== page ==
Rea made headlines last year for starring in a short film on the Irish border written by Clare Dwyer Hogg, in which he rebuked pro-Brexit Tories including Jacob Rees-Mogg and Boris Johnson. He remains deeply concerned about the potential fallout from the UK’s EU withdrawal, and not only for the North.
“The British are just tearing up everything that’s been good for them in the last few years,” he says. Has he been subject to any criticism across the water for his views? “No, no. All my friends there are more extreme than I am,” he chuckles. “I mean, they’re in despair because their children feel European. Most of the people I work with in Britain feel absolutely wedded to the idea of the EU.”
The Republic has serious problems of its own, Rea makes sure to note. “We can be smug here,” he says. “Of course it’s wonderful how much social progress has been made in the last few years, but let’s not forget about the 10,000 people who are now homeless. How can anyone feel comfortable with that?”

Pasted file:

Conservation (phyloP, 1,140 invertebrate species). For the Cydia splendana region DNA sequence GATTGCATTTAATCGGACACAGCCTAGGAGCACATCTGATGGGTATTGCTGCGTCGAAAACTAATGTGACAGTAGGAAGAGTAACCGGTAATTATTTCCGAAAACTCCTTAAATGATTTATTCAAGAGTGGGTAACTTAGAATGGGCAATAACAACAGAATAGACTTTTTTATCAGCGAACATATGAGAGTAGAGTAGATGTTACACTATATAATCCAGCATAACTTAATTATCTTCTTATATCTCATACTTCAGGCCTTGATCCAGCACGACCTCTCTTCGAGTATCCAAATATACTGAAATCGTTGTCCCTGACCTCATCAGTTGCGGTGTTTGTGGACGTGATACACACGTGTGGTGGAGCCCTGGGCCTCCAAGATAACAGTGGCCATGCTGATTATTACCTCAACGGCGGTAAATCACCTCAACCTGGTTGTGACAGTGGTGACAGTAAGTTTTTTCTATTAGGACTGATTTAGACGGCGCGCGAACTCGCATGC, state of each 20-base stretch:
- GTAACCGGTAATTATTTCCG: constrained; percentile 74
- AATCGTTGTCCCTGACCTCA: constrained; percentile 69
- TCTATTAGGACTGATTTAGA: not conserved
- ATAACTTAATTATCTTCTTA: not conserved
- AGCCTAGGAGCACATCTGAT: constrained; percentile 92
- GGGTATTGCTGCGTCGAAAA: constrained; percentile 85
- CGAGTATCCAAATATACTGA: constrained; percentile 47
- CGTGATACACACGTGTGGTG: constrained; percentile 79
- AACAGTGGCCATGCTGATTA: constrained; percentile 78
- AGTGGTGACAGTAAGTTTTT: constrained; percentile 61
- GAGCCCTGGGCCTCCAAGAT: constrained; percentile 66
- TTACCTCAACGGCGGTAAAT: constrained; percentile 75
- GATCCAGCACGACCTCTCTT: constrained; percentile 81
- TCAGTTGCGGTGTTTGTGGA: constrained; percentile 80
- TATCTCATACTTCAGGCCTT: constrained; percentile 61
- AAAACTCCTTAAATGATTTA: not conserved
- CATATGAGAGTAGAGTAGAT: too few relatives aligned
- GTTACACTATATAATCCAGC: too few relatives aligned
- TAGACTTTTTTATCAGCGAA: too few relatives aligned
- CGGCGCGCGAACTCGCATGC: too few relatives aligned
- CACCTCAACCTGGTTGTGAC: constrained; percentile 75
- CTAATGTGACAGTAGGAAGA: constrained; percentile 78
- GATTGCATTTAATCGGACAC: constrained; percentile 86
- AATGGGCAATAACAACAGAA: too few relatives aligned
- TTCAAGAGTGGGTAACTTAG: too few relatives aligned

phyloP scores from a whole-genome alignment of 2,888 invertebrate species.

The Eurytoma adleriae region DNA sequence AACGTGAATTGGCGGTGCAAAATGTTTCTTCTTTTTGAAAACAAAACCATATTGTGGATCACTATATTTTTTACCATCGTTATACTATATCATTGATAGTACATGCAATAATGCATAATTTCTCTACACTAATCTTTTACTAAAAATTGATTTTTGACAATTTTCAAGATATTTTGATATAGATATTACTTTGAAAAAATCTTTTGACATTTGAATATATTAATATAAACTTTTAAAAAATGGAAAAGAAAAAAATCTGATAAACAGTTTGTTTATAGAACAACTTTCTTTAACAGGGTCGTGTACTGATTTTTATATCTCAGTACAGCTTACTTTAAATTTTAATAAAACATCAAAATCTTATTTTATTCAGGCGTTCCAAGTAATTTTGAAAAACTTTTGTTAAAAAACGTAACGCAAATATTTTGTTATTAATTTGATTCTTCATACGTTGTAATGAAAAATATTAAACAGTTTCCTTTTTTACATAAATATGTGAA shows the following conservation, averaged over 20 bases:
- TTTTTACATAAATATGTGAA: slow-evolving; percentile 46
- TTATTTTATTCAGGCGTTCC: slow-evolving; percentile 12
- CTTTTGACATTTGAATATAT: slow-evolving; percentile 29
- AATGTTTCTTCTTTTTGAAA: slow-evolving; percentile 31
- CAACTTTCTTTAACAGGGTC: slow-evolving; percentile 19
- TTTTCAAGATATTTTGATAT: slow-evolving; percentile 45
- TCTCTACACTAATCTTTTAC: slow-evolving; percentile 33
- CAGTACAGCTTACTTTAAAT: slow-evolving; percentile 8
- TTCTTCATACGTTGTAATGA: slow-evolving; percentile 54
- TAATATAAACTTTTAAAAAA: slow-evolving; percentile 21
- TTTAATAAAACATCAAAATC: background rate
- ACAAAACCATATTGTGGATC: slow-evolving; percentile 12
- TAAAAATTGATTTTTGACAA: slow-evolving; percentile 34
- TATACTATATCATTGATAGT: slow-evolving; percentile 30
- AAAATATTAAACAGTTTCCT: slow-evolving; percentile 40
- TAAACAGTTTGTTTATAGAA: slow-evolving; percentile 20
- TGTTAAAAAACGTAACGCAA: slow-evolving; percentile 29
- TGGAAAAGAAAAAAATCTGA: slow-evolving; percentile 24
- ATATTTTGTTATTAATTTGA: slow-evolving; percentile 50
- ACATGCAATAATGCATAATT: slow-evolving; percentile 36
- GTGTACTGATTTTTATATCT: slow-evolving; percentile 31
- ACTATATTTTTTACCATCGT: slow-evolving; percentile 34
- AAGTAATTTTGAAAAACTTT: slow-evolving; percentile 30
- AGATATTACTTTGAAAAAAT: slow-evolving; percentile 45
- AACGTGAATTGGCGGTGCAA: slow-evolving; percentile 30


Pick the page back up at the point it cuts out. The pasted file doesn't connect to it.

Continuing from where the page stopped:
Government policy in the area has been weak, Rea argues. “Stop thinking about your friends who make money from property” is his counsel to those in charge. “There are lots of houses being built near where I live,” he adds, “but they’re for rich people.”
Direct Provision is another source of indignation.
“I don’t understand how a country that ought to understand migration can stick people in a holiday camp and treat them with such disrespect.”
Dublin will always remain home, though, whatever his own take on the state of Irish affairs.
“I didn’t want to bring my kids up in England or America,” he says. “I wanted them to have a connection to their own country.”